GTEx Project Community Meeting
The first Genotype Tissue Expression (GTEx) Project Community Meeting outside of the US took place 20-21st April with an international crowd gathering at the impressive PRBB overlooking the Barcelona seafront. If you’re unfamiliar with GTEx, it’s an NIH funded endeavour to establish a database and tissue bank that can be used by researchers worldwide to increase our understanding of how changes in our genes contribute to common human diseases. Broad Institute’s Kristin Ardlie kicked off the meeting with an update on the ambitious project which has now completed sample collection from 960 donors and is now quality controlling the final analysis and data release that will extend the RNA sequence data set to around 18-20,000 tissues. Whole exome and whole genome sequence data will also be available for all donors creating a unique public atlas of gene expression and regulation across multiple human tissues.
Over two days, an international roster showcased how the resource is already enabling studies of gene expression trait loci (eQTLs), and alternative splicing and enhancing the interpretation of GWAS and disease mechanisms. Machine learning approaches to associating histological phenotypes with gene expression and gene variants in populations were given by William Jones at the Sanger Institute and Barbara Engelhardt at Princeton. Landscaping of sex-differences provided a rich seam as expression differences were reported in thousands of genes in tissues common to both sexes pointing the way to understanding the molecular basis of human traits and disorders.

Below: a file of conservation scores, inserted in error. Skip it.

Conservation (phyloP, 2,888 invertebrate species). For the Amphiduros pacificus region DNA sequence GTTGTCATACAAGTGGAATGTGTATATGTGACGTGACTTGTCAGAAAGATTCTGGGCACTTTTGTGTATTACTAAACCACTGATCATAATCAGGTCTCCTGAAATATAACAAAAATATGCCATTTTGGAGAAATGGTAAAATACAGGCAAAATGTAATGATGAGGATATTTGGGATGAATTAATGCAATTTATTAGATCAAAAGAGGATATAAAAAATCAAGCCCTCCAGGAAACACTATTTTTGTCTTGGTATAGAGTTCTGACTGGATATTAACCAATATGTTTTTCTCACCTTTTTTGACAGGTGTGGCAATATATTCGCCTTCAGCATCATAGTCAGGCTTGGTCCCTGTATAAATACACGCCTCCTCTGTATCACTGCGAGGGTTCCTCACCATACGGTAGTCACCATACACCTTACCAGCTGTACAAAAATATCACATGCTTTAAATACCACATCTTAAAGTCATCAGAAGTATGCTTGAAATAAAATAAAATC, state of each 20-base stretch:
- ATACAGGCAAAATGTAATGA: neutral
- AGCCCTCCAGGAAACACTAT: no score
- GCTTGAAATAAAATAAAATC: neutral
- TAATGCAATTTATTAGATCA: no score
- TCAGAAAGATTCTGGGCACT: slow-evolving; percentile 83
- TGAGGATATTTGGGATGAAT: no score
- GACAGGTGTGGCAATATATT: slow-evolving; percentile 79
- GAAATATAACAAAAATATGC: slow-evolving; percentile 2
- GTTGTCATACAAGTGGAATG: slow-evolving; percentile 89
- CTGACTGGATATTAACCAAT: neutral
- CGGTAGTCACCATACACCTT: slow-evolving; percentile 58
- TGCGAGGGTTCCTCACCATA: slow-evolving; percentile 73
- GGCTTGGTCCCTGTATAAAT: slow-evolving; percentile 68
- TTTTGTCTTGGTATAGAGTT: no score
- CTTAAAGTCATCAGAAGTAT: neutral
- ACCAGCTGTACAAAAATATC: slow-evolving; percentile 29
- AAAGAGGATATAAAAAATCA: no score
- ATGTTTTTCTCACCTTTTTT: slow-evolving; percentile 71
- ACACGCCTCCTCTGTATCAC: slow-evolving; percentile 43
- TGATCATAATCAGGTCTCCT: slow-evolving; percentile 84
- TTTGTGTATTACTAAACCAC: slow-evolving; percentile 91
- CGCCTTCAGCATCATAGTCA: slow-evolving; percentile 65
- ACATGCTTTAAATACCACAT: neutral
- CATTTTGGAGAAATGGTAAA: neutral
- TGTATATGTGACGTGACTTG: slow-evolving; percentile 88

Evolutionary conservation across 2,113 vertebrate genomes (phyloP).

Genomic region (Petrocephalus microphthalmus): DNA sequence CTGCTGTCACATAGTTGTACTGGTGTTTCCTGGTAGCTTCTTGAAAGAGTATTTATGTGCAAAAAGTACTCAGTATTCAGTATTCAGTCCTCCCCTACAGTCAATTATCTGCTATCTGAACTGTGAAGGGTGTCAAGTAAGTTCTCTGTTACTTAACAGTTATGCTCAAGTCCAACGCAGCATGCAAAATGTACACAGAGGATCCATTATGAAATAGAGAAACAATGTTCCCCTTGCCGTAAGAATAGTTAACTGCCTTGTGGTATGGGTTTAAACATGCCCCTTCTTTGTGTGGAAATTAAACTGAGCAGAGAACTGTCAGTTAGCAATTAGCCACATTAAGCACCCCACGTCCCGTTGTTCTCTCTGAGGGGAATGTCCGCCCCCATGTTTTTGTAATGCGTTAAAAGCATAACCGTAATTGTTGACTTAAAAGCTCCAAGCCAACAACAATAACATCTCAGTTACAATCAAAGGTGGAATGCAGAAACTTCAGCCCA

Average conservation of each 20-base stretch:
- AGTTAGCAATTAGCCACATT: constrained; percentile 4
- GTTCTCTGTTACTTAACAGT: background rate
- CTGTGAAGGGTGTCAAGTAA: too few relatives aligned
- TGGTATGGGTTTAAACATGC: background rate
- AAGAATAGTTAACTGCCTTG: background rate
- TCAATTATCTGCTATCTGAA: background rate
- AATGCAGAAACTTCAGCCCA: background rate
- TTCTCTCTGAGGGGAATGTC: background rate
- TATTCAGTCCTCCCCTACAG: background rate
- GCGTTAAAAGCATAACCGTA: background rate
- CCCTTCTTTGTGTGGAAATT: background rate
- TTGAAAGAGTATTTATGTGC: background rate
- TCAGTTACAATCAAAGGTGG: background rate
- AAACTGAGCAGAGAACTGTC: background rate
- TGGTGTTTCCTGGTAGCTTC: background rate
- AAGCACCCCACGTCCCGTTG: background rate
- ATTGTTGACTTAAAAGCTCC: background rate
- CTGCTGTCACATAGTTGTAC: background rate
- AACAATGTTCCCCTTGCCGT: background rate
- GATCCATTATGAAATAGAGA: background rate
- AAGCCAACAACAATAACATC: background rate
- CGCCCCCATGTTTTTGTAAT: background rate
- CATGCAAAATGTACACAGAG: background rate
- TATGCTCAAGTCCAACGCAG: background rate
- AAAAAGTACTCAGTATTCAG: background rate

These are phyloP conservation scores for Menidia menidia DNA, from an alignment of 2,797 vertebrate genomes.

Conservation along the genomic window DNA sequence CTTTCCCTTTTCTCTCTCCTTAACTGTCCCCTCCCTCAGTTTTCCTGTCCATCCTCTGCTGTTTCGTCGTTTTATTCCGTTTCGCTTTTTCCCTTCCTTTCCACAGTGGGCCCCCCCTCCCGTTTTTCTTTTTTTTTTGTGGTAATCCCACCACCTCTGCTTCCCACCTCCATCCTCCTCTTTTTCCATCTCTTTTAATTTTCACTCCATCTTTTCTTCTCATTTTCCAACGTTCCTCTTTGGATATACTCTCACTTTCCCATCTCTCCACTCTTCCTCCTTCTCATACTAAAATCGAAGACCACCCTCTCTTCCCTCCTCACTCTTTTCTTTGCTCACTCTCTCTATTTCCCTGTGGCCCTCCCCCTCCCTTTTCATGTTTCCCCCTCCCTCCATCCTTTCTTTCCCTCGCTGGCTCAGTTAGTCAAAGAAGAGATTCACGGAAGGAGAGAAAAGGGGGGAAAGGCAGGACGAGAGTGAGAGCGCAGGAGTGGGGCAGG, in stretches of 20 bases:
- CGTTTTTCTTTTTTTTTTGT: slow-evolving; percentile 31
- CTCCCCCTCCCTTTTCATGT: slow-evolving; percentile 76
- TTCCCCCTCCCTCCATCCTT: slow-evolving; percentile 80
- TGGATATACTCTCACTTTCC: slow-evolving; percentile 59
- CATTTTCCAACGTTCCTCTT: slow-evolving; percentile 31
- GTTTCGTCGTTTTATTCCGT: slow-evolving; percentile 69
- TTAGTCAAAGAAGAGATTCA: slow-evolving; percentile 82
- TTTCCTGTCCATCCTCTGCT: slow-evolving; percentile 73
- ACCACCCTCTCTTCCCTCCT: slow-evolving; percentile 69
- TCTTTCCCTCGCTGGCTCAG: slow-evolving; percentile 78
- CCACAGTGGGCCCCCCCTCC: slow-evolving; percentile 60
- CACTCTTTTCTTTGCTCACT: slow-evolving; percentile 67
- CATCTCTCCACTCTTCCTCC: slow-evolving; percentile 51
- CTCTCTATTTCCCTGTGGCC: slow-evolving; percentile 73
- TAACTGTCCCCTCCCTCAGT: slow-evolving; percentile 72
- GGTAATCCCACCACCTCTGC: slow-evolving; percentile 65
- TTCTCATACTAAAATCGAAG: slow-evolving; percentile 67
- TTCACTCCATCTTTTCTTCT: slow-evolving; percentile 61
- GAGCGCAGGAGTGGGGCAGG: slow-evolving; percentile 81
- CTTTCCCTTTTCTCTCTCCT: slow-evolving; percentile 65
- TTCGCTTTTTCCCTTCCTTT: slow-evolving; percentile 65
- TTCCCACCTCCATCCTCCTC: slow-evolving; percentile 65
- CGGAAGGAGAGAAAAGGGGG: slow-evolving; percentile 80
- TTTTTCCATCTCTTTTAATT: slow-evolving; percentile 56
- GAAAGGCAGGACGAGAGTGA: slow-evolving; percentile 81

In the spirit of the need for integrated ’omics a morning was dedicated to exploring the power of GTEx data in connection with proteomic data to provide a window in to understanding human disease. The Human Protein Atlas uses integration of large data sets from different consortia and allows researchers to explore the localisation of all human proteins, tissues and organs. Cecilia Lindskog of Uppsala University’s talk highlighted how a unique combination of GTEx transcriptome data and proteomics provides the basis for pin pointing proteins to specific cells with special resolution for the identification of drug target candidates.
The meeting scratched the surface of how researchers are able to pose questions and start to deep dive the resource. Thrilling times lay ahead as studies like GTEx come to fruition, connect to other large scale projects and data sets such as ENCODE, GWAS, BluePrint and FANTOM, and set standards to guide efforts to build out richer biodata on specific tissues across multiple omics.
This instalment of the gatherings aimed to explore GTEx’s power to “enhance the use of human genomics for the benefit of all.” By giving so generously to the public the team really are laying the groundwork for establishing causal mechanisms at complex trait associated loci which have so far proved elusive.